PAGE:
x /^ (y ^ z) = (x /^ y) ^ (x /^ z).

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7 Responses to “The Laws of Renaming”

  1. AntC Says:

    Hi Vadim: something you don’t cover, but I wonder how QBQL deals with it?:
    natural join of two relations with same attribute name but at different types.
    (This makes natural join not a total function, so breaks the lattice structure?)

    AntC


  2. QBQL is type agnostic. Otherwise, IMO type should always be a part of attribute name. Therefore, attributes with the same name and different types never match in natural join.

    • AntC Says:

      Your piece on ‘Independence of Relational Operations’ got me thinking:
      * the relational lattice is a full meet-and-join lattice.
      * so Natural join is a (partial) ordering all the way from R01 to R10.
      * You define relational complement equationally in terms of lattice meet and join.
      So is it possible to define Inner union equationally as the inverse of Natural Join?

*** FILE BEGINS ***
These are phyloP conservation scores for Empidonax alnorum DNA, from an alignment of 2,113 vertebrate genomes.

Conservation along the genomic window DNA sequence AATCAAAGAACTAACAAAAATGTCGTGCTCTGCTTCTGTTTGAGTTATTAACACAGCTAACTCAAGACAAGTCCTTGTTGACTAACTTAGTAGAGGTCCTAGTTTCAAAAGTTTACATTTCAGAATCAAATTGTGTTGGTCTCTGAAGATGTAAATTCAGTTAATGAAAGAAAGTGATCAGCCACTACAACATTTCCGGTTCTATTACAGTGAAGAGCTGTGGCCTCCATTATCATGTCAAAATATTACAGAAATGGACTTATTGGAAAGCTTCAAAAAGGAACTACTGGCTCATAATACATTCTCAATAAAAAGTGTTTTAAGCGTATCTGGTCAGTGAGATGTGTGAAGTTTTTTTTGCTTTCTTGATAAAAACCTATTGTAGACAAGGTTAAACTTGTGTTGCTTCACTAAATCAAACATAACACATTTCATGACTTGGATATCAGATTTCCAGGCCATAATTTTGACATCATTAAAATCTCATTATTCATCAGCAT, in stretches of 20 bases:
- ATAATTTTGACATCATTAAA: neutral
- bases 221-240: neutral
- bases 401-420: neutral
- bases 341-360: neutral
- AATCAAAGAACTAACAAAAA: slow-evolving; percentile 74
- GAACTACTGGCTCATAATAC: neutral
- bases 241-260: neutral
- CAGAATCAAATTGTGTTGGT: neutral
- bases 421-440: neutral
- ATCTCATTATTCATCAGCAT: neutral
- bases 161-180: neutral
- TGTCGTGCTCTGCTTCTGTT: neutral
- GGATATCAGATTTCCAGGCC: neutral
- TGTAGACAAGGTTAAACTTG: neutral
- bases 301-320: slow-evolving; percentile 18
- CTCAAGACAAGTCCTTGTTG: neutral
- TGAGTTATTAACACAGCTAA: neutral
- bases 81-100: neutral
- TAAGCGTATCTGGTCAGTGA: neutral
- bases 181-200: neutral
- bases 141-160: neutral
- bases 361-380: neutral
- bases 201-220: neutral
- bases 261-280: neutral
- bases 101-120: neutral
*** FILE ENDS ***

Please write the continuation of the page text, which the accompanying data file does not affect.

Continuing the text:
(That is, as an ordering that is upside-down relative to Natural Join.)

      Then we only need a single primitive operation(?)

      (BTW, apologies for posting on this thread: my browser isn’t liking wordpress’s comment boxes. This seems to be the only way I can post something.)


      • Let check your idea against simpler structure — Boolean algebra. Although, there is axiomatization with single operation, there is no axiomatization with single lattice join (or union). Likewise, for Tarski relation algebras there exist axiomatization with single operation, but this operation is not as intuitive as basic ones. For relational lattice it is unknown if there is such an operation (and it certainly has to be something more general than natural join).

  3. AntC Says:

    Thank you Vadim. So what ‘goes wrong’?
    Is NatJoin not well-defined for some relation values?
    Is Inner Union not well-defined?
    Is Inner Union not the ‘upside down’ of NatJoin?
    Does it help to make controlling assumptions — for example that the number of attributes in the schema’s Universe is finite, or that the domains are all finite?